Drought-stricken Georgia, eyeing Tennessee River, revives old border feud
State lawmakers seek to move part of Georgia's border one mile north into Tennessee.
Lookout Mountain, Tenn.
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But now the Peach State wants more, even the 1.6-square-mile nook that makes up the town of Lookout Mountain, Tenn., just north of the town of Lookout Mountain, Ga. Actually, it's not really this crag that Georgia wants, but access to the Tennessee River that flows below it. Tapping the Tennessee could slake Atlanta's thirst as drought strains the megacity.
But the push to correct what Georgia senators – all 52 of them – call a 190-year-old surveying mistake is forcing a confrontation between two sometimes rival states.
Georgia wants to move the entire border northward by more than a mile along a line from just west of Lookout Mountain to near McCaysville, Ga. That appropriation (or land grab) of more than 50 square miles would transform longstanding relationships along one of America's fuzziest stretches of border.
"If you came up with a deed ... that shows that's really your property, most people would pursue it, especially if there was a little gold mine on it," says Georgia state Rep. John Meadows and member of the legislature's natural resources committee. "I'm not going to lie to you: I want water out of the Tennessee River."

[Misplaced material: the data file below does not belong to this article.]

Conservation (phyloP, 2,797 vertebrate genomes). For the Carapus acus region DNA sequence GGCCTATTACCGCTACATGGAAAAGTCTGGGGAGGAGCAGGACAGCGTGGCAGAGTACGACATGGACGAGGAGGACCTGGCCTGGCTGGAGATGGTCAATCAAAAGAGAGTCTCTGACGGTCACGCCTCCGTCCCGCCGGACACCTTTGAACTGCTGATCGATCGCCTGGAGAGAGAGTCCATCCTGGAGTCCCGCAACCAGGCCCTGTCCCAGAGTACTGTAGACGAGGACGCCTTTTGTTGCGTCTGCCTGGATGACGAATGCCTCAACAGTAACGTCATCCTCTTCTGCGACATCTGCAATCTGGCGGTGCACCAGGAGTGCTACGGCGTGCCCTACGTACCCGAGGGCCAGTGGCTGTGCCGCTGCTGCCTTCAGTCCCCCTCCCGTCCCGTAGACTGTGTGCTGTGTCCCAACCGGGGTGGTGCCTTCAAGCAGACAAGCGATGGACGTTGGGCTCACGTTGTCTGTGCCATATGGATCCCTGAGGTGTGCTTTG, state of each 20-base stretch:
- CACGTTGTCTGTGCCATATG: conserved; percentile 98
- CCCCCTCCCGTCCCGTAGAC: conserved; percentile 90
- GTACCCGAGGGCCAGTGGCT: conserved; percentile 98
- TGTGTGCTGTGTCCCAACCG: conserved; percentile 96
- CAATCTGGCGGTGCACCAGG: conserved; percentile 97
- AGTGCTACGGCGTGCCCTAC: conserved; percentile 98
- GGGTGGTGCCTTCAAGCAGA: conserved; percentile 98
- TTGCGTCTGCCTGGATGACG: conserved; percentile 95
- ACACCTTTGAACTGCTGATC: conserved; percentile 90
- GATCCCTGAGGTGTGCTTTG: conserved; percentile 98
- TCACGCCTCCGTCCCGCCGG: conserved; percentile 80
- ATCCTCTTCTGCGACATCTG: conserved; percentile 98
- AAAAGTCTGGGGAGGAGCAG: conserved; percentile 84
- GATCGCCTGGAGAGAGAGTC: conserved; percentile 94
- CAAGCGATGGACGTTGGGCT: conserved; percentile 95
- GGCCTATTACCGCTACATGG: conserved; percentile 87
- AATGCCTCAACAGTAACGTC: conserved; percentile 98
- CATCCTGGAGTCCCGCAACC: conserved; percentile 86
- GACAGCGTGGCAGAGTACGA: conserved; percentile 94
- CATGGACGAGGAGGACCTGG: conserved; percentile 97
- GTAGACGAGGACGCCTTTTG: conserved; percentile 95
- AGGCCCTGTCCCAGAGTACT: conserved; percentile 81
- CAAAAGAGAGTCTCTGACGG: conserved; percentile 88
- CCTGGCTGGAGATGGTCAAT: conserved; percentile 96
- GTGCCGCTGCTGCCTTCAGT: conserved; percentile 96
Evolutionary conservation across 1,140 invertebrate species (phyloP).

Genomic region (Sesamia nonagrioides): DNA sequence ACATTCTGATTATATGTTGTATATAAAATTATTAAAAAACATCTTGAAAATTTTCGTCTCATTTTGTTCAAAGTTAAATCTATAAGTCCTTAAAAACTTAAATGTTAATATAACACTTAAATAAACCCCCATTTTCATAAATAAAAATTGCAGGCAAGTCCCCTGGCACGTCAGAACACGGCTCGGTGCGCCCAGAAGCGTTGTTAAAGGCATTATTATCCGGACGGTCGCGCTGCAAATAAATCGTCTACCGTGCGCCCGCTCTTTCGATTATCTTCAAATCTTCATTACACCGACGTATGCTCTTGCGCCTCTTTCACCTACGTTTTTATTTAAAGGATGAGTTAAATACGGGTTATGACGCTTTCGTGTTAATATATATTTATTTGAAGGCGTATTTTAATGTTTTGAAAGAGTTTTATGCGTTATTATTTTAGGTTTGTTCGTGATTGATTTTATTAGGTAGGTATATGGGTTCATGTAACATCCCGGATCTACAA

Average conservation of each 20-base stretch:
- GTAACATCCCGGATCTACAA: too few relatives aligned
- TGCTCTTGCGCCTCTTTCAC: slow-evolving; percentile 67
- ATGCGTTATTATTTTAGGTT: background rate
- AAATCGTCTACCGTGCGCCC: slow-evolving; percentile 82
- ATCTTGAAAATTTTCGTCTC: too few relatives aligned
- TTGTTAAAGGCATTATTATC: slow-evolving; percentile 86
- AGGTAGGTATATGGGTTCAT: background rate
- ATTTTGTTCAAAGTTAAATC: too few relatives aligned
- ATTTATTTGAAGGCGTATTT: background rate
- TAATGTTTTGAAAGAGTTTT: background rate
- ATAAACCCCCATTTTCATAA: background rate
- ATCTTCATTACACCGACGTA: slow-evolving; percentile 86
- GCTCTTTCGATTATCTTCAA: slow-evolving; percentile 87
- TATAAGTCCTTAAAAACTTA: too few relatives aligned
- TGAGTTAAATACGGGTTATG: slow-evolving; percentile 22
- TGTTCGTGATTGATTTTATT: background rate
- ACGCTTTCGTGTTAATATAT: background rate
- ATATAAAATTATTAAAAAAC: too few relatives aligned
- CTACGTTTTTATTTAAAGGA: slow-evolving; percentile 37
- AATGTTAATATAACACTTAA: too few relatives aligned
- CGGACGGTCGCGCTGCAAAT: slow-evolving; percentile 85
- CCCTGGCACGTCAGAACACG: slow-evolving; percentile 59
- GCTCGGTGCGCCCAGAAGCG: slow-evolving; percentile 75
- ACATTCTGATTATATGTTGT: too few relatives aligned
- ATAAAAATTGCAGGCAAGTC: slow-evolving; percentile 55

Both Georgia chambers introduced bills Feb. 8 to form a commission to investigate the claim.
Deeds given to veterans of the Revolutionary War indicated that the Tennessee River's "Great Bend" west of Lookout Mountain belonged to Georgia, and no one disputes that the original colonial charter to bring Georgia to the 35th parallel fell short by a mile in 1818. That's when a Georgia mathematician named James Camack, possibly bedeviled by warring Indians and log-and-chain measuring devices, drew the wrong line. Camack admitted his mistake in 1826, but three attempts to move the border have failed.
Georgia's latest move is stirring up old cross-state grudges, which include lawsuits over copper-mine pollution and Georgia's refusal to return a famous Confederate locomotive. Tennesseeans are likely to claim a form of adverse possession, where, even between two sovereigns, unclaimed land eventually goes to the neighbor.
If Georgia wants the land, "what they'll have to do is muster the Georgia militia, feed them black-eyed peas and turnip greens, and send them up to storm Lookout Mountain," says Nashville, Tenn., attorney Justin Wilson, only partly tongue-in-cheek. "The point is, you can't rewrite history."